A Salon: Asia Now Paris 2017 Review
A preview of Asia Now, a boutique art fair in its third edition in Paris
Asia Now returns for its third edition, taking place from 18 to 22 October. Happening during the busy Parisian art week, the boutique art fair, presented in a private mansion at 9 avenue Hoche, will offer a diverse line-up of more than 30 galleries, as they did for the 2016 event.
The event is growing however, with one more day added, and although its promotion has mostly been of Asian art, such as Chinese avant-garde art, the five-day event will include galleries representing Southeast Asian artists. Galleries such as A3, returning for its third year, will be showcasing the solo exhibition of Philippine artist Marina Cruz, curated by Matthias Arndt. The artist will present a new body of work in the form of medium to large-scale oil on canvas paintings. Cruz’s work fluctuates between the representative and being abstract. A nod to the tailor’s craft and to garments as a documentation of history, the works will be accompanied by the launch of her monograph, ‘Breathing Patterns’.
Works from other Southeast Asian artists will also be available at the fair. Richard Koh Fine Art will show the works of Malaysian artist Anne Samat. Primo Marella Gallery and Primae Noctis Gallery will present the works of Filipino artist Ronald Ventura and Vietnamese artist Nguyen Thai Tuan, as well as Singapore favourites, Ruben Pang, Robert Zhao Renhui, and Jeremy Sharma, whose works centre around visual impressions and production in the information age.
When asked about the reception of Southeast Asian art by their audience since they came on to the scene three years ago and how it has evolved, Director and Co-Founder of Asia Now, Alexandra Fain shared that she feels European viewers need time to grasp Southeast Asian art aesthetics. The challenge for Asia Now is “to show Western collectors that Southeast Asian artists have a universal message which touches everyone, no matter the geography, but with a strong and anchored Southeast Asian culture” which Alexandra says she “doesn’t want to see erased.”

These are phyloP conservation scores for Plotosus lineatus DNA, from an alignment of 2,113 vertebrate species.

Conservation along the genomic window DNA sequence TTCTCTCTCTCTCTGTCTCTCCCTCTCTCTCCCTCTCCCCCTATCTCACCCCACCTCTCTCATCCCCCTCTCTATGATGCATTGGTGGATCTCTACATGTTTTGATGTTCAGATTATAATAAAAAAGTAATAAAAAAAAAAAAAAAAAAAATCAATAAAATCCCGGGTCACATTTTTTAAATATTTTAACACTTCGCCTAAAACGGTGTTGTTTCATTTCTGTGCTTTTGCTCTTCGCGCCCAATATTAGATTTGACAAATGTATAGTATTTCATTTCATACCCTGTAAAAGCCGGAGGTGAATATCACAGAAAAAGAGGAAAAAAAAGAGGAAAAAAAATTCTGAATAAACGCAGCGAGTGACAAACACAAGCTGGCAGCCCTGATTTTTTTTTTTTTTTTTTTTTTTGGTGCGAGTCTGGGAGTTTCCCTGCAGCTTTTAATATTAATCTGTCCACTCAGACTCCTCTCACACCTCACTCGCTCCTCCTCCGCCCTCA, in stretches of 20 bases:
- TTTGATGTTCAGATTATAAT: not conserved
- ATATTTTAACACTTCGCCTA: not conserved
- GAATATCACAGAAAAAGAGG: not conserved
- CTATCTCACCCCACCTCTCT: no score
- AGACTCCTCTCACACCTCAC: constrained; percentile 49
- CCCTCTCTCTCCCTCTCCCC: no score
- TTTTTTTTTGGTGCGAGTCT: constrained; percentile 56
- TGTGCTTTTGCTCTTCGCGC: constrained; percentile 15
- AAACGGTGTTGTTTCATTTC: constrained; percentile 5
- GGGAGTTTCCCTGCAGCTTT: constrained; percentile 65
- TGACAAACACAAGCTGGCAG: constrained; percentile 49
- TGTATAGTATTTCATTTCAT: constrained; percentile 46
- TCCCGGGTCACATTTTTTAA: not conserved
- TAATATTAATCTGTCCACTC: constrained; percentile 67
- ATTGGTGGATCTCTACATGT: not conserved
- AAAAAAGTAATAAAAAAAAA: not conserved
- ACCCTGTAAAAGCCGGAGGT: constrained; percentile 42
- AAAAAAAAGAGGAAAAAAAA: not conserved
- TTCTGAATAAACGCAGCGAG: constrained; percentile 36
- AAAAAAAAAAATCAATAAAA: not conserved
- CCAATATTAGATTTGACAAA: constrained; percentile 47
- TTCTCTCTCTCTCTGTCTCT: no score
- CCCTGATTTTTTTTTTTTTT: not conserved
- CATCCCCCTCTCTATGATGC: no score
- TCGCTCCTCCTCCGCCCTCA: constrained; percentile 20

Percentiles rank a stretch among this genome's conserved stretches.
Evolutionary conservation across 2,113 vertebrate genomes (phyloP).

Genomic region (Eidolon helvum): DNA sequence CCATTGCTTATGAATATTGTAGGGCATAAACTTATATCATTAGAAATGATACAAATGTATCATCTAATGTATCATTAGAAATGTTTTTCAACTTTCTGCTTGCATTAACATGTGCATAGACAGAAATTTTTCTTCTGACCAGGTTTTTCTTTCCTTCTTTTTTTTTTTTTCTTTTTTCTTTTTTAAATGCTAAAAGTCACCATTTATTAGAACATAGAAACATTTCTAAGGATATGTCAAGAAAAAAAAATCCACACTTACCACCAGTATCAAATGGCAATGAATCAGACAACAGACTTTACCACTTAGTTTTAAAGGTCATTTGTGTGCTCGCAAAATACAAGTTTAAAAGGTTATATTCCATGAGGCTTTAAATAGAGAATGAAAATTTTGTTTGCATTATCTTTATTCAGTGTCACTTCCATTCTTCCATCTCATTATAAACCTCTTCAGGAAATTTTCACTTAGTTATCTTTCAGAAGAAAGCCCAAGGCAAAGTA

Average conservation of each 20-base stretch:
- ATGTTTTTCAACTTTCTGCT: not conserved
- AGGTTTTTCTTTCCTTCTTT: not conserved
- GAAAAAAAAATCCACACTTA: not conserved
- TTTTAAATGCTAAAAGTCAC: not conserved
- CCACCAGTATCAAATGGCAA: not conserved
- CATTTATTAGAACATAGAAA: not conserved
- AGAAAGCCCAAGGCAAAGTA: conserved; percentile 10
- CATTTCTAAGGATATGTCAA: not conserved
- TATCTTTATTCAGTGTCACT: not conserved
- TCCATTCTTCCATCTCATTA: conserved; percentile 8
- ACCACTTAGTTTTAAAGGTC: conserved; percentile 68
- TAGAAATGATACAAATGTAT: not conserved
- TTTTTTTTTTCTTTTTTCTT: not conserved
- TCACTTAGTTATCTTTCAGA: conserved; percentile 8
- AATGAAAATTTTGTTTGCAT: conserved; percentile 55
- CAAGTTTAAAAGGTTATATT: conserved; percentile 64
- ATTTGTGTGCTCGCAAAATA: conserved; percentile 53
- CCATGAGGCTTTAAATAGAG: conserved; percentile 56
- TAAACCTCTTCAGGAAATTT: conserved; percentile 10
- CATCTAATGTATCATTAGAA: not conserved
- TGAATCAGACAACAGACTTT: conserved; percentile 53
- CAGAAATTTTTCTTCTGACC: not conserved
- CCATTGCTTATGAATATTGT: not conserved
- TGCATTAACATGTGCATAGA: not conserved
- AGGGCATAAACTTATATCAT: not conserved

The fair plans to continue its mission to “educate” its visitors as to what the region has to offer through engagement on various platforms, such as art talks, discussion panels and film screenings to help collectors and institutions understand better and develop an appreciation for it.
Interesting platforms this upcoming fair will include a unique project titled ‘Cloudy Depths: Five Artists and Their Take on Neo-Mōrōism’, curated by Wei Xiangqi. Neo-Mōrōism calls for a return to the environment and spirituality through reflection. There will also be a fresh focus on South Korean art with a platform dedicated to the art scene from the “Land of the Morning Calm”, curated by Joanne Kim. The curatorial team from the Busan Biennale 2018 will also showcase artists from the Korean avant-garde period.
A unique feature of the fair is its intimate setting, which creates a less overwhelming atmosphere than bigger fairs can engender, allowing exhibitors to take their time to talk through the artworks with visitors. Looking ahead, while gallery participation for the 2017 edition of Asia Now is on par with last year’s numbers, visitors can look forward to roughly a 30 per cent increase in offerings in 2018 when the third floor of the venue becomes available to the fair.
More information at asianowparis.com
This article was written by Tanya Amador for Art Republik.